The Challenge of Binarizing Choriocapillaris Flow on OCTA
Optical coherence tomography angiography (OCTA) is an extension of the OCT imaging technology along the time dimension: When controlling for motion artifact, the only detectable difference between repeated B-scans at the same retinal location is due to movement of erythrocytes. By recording this decorrelation signal—the difference between a temporal sequence of B-scans—across lateral space, as in an OCT cube scan, it is possible to reconstruct blood flow in the various retinal plexuses. This has enabled the non-invasive, depth-resolved, in vivo exploration of retinal perfusion, a capability that has many research and clinical implications.1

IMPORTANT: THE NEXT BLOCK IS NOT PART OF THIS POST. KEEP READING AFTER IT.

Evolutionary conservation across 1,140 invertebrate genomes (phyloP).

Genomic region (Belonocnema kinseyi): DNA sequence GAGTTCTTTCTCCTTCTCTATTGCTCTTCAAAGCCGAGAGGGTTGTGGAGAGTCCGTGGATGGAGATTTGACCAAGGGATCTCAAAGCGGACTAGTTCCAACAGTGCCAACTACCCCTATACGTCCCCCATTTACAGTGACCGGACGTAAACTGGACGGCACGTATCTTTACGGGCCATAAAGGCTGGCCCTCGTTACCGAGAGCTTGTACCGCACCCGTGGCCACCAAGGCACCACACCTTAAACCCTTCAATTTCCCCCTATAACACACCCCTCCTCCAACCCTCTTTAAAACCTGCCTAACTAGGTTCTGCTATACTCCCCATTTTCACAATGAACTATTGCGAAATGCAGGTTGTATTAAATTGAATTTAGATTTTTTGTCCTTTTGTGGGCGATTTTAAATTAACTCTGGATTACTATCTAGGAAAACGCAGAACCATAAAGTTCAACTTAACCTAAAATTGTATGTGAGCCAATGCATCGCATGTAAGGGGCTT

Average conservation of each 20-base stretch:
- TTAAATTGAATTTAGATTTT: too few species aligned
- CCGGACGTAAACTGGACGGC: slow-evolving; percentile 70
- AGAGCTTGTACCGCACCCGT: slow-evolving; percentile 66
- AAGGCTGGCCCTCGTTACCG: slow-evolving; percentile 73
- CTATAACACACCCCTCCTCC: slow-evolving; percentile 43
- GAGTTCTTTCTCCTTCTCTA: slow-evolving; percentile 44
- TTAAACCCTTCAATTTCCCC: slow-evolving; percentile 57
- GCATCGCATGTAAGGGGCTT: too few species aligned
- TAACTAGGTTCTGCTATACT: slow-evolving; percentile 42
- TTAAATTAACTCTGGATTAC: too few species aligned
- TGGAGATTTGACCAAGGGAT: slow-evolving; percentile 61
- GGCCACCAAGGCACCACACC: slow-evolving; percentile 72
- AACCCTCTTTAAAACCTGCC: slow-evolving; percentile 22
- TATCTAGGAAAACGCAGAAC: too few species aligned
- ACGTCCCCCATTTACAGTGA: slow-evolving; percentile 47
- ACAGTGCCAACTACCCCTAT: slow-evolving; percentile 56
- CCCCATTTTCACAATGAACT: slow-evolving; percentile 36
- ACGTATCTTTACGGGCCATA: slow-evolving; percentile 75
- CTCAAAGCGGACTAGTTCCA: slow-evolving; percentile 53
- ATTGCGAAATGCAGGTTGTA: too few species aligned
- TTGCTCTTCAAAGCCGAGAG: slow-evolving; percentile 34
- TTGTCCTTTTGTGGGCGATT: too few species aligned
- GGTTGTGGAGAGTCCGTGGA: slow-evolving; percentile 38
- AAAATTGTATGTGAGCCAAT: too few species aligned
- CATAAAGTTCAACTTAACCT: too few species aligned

The recent availability of longer wavelength, swept-source OCTA instruments has enabled enhanced signal penetration beneath scattering and/or attenuating structures, such as the retinal pigment epithelium or drusen, so that choriocapillaris (CC) perfusion may be better visualized.2 However, there remain a number of features that make CC perfusion uniquely difficult to quantify accurately in physiologic and pathologic conditions. One of these challenges occurs at the image processing step known as binarization, which uses a thresholding algorithm to convert 8-bit (grayscale pixel values coded on a scale of 0–255) OCTA images to black and white (binary pixel values) images representing non-flow and flow, respectively. There is currently no consensus on binarization practice, and choice of binarization method has been shown to result in significantly different flow deficit metrics.35 Thus, binarization could benefit from a more concerted effort at physiologic and pathophysiologic grounding.